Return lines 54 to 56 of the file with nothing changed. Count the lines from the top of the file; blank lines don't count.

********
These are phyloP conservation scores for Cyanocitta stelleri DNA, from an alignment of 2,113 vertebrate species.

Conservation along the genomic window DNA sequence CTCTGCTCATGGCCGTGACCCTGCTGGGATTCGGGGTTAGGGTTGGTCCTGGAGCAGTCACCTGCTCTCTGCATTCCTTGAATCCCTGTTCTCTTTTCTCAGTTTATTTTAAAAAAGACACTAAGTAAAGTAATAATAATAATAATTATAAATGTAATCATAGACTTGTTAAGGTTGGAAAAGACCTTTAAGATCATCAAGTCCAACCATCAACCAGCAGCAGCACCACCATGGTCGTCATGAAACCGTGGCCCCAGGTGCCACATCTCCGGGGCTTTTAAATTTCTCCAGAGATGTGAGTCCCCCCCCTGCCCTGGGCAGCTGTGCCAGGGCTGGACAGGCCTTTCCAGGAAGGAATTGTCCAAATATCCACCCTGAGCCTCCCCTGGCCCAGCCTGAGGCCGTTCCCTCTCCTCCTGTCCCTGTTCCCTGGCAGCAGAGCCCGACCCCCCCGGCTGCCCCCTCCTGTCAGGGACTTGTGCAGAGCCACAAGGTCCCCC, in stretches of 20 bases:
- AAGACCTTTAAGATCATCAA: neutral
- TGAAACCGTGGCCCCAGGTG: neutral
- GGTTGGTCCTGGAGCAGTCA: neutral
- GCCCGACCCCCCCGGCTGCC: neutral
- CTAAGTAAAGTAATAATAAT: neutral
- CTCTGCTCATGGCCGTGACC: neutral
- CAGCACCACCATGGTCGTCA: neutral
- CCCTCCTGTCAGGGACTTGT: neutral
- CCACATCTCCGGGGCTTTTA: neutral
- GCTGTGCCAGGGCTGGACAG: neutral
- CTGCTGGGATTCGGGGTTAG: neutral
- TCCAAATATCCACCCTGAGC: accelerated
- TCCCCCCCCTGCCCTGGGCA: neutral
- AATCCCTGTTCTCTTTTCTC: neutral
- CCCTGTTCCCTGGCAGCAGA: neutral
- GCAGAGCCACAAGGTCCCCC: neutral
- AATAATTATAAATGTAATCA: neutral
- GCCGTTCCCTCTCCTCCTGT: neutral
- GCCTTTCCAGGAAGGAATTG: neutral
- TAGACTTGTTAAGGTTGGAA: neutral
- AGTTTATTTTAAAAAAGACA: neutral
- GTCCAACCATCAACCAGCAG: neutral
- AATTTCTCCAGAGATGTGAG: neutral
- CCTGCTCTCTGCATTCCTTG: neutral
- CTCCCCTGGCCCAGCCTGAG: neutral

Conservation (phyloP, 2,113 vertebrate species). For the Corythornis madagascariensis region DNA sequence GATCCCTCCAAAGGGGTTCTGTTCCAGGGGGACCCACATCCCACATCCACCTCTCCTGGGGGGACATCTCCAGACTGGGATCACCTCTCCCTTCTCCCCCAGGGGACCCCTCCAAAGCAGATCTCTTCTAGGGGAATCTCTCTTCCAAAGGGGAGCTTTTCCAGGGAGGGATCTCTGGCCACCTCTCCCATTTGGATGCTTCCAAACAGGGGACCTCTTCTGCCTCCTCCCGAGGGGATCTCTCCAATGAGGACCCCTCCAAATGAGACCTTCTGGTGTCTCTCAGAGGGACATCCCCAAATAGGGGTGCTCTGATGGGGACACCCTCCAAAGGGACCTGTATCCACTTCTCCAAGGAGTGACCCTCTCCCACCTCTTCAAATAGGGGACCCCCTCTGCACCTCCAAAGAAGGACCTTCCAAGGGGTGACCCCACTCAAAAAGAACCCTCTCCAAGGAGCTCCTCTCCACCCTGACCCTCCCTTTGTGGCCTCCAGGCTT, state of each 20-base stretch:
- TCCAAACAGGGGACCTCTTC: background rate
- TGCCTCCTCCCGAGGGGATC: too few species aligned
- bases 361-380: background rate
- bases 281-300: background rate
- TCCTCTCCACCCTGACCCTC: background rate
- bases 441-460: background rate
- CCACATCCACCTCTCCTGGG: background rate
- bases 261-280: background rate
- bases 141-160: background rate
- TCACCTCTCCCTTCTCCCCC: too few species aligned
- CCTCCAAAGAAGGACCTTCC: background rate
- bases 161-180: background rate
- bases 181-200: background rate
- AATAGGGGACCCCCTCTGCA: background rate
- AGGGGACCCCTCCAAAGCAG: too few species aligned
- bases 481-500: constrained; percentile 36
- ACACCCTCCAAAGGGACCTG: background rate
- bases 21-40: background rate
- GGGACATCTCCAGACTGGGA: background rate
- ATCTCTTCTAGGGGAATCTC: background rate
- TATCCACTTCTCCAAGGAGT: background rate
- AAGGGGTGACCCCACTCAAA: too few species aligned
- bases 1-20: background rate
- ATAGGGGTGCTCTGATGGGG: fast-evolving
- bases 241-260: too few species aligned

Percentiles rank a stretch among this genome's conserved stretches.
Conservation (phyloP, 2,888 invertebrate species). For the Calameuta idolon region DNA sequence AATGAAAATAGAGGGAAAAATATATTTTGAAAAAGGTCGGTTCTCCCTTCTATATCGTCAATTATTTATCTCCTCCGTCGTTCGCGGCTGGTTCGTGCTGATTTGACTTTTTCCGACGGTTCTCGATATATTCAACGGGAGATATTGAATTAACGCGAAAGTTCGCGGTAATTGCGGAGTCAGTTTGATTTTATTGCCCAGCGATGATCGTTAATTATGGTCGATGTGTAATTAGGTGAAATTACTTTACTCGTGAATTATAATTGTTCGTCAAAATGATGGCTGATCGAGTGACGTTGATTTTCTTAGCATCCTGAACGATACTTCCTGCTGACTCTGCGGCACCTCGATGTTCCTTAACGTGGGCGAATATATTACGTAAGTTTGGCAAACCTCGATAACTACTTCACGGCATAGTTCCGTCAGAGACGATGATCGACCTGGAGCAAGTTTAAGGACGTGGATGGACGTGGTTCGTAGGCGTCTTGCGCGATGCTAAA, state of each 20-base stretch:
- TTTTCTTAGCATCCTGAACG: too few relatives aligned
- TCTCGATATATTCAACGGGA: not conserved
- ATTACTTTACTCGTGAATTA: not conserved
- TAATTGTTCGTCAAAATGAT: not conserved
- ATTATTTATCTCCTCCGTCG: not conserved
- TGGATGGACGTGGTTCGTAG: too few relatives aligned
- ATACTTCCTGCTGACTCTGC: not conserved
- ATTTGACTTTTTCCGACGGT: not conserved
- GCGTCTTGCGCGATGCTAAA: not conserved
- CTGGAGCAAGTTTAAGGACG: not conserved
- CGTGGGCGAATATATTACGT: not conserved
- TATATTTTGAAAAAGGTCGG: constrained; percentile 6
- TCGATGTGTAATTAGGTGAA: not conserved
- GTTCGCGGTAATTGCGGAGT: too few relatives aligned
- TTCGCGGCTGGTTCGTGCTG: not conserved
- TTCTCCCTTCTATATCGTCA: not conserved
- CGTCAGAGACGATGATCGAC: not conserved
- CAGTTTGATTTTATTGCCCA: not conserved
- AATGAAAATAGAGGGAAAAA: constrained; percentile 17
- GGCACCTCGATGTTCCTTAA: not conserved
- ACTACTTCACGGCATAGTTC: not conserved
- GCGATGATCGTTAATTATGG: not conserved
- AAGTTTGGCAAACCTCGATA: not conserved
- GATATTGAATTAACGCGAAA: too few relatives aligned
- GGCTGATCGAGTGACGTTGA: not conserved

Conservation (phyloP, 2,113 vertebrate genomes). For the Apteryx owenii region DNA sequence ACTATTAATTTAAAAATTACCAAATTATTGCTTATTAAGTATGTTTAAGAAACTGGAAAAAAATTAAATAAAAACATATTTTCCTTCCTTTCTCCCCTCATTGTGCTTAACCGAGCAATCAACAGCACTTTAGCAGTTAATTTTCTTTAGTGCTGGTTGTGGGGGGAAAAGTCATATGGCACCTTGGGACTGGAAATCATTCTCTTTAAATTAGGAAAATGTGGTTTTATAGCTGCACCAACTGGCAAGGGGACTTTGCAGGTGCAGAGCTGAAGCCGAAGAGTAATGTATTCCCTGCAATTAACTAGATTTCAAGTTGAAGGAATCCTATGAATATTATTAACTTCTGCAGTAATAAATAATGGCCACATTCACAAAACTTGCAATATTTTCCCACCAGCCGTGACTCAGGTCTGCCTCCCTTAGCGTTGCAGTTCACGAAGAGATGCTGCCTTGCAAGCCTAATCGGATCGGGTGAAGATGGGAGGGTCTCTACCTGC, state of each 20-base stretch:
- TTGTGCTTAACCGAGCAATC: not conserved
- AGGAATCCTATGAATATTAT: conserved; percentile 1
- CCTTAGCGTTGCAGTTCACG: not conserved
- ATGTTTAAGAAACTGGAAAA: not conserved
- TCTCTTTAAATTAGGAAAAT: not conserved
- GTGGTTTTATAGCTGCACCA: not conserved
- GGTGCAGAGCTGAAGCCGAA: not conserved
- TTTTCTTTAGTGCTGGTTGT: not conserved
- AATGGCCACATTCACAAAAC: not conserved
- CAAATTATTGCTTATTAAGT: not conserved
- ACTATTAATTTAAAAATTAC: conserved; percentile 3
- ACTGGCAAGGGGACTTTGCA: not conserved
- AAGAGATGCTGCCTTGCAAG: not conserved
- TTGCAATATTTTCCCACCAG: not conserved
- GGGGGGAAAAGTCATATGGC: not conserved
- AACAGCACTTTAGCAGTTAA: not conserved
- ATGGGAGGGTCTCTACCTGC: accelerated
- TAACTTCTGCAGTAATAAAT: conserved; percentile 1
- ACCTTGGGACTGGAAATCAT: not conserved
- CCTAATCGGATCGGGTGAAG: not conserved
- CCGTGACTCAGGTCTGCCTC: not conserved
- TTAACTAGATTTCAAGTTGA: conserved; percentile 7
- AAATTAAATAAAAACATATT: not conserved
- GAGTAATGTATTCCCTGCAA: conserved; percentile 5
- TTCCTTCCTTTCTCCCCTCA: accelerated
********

Percentiles rank a stretch among this genome's conserved stretches.
Conservation (phyloP, 2,888 invertebrate species). For the Calameuta idolon region DNA sequence AATGAAAATAGAGGGAAAAATATATTTTGAAAAAGGTCGGTTCTCCCTTCTATATCGTCAATTATTTATCTCCTCCGTCGTTCGCGGCTGGTTCGTGCTGATTTGACTTTTTCCGACGGTTCTCGATATATTCAACGGGAGATATTGAATTAACGCGAAAGTTCGCGGTAATTGCGGAGTCAGTTTGATTTTATTGCCCAGCGATGATCGTTAATTATGGTCGATGTGTAATTAGGTGAAATTACTTTACTCGTGAATTATAATTGTTCGTCAAAATGATGGCTGATCGAGTGACGTTGATTTTCTTAGCATCCTGAACGATACTTCCTGCTGACTCTGCGGCACCTCGATGTTCCTTAACGTGGGCGAATATATTACGTAAGTTTGGCAAACCTCGATAACTACTTCACGGCATAGTTCCGTCAGAGACGATGATCGACCTGGAGCAAGTTTAAGGACGTGGATGGACGTGGTTCGTAGGCGTCTTGCGCGATGCTAAA, state of each 20-base stretch:
- TTTTCTTAGCATCCTGAACG: too few relatives aligned